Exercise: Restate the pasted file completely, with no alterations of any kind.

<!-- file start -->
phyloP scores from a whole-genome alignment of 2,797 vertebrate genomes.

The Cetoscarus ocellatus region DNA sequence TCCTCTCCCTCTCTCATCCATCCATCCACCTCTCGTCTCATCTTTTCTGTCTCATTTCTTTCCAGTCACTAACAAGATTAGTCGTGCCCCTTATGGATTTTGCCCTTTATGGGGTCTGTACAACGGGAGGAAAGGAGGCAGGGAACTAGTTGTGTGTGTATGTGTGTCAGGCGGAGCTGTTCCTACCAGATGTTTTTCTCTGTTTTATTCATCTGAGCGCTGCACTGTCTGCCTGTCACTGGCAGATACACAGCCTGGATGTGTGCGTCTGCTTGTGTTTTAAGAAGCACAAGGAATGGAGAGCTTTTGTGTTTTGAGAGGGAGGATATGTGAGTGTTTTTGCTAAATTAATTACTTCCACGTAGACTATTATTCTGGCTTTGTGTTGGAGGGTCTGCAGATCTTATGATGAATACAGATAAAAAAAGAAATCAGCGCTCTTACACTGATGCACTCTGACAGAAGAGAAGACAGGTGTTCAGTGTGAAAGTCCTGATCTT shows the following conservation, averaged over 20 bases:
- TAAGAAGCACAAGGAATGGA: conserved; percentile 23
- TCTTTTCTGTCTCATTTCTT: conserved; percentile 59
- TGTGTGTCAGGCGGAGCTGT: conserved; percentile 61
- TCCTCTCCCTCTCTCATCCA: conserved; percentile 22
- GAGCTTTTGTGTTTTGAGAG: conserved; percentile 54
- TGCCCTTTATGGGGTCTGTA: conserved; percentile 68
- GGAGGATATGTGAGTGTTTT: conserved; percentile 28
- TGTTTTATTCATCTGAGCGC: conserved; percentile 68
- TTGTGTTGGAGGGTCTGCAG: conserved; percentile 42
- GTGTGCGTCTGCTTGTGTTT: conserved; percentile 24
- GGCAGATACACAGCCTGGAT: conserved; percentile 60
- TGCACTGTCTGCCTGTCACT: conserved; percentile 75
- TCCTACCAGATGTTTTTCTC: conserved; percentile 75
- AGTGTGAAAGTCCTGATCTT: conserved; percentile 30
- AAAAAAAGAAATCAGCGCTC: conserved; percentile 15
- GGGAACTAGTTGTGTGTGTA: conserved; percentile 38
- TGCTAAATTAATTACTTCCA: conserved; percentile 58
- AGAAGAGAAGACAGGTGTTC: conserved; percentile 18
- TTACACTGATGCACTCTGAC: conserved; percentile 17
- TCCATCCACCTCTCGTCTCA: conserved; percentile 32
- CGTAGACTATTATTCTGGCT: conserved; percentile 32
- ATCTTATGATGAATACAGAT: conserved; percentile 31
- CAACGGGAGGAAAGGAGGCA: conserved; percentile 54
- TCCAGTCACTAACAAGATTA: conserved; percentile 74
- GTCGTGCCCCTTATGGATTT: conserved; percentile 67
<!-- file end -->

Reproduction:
phyloP scores from a whole-genome alignment of 2,797 vertebrate genomes.

The Cetoscarus ocellatus region DNA sequence TCCTCTCCCTCTCTCATCCATCCATCCACCTCTCGTCTCATCTTTTCTGTCTCATTTCTTTCCAGTCACTAACAAGATTAGTCGTGCCCCTTATGGATTTTGCCCTTTATGGGGTCTGTACAACGGGAGGAAAGGAGGCAGGGAACTAGTTGTGTGTGTATGTGTGTCAGGCGGAGCTGTTCCTACCAGATGTTTTTCTCTGTTTTATTCATCTGAGCGCTGCACTGTCTGCCTGTCACTGGCAGATACACAGCCTGGATGTGTGCGTCTGCTTGTGTTTTAAGAAGCACAAGGAATGGAGAGCTTTTGTGTTTTGAGAGGGAGGATATGTGAGTGTTTTTGCTAAATTAATTACTTCCACGTAGACTATTATTCTGGCTTTGTGTTGGAGGGTCTGCAGATCTTATGATGAATACAGATAAAAAAAGAAATCAGCGCTCTTACACTGATGCACTCTGACAGAAGAGAAGACAGGTGTTCAGTGTGAAAGTCCTGATCTT shows the following conservation, averaged over 20 bases:
- TAAGAAGCACAAGGAATGGA: conserved; percentile 23
- TCTTTTCTGTCTCATTTCTT: conserved; percentile 59
- TGTGTGTCAGGCGGAGCTGT: conserved; percentile 61
- TCCTCTCCCTCTCTCATCCA: conserved; percentile 22
- GAGCTTTTGTGTTTTGAGAG: conserved; percentile 54
- TGCCCTTTATGGGGTCTGTA: conserved; percentile 68
- GGAGGATATGTGAGTGTTTT: conserved; percentile 28
- TGTTTTATTCATCTGAGCGC: conserved; percentile 68
- TTGTGTTGGAGGGTCTGCAG: conserved; percentile 42
- GTGTGCGTCTGCTTGTGTTT: conserved; percentile 24
- GGCAGATACACAGCCTGGAT: conserved; percentile 60
- TGCACTGTCTGCCTGTCACT: conserved; percentile 75
- TCCTACCAGATGTTTTTCTC: conserved; percentile 75
- AGTGTGAAAGTCCTGATCTT: conserved; percentile 30
- AAAAAAAGAAATCAGCGCTC: conserved; percentile 15
- GGGAACTAGTTGTGTGTGTA: conserved; percentile 38
- TGCTAAATTAATTACTTCCA: conserved; percentile 58
- AGAAGAGAAGACAGGTGTTC: conserved; percentile 18
- TTACACTGATGCACTCTGAC: conserved; percentile 17
- TCCATCCACCTCTCGTCTCA: conserved; percentile 32
- CGTAGACTATTATTCTGGCT: conserved; percentile 32
- ATCTTATGATGAATACAGAT: conserved; percentile 31
- CAACGGGAGGAAAGGAGGCA: conserved; percentile 54
- TCCAGTCACTAACAAGATTA: conserved; percentile 74
- GTCGTGCCCCTTATGGATTT: conserved; percentile 67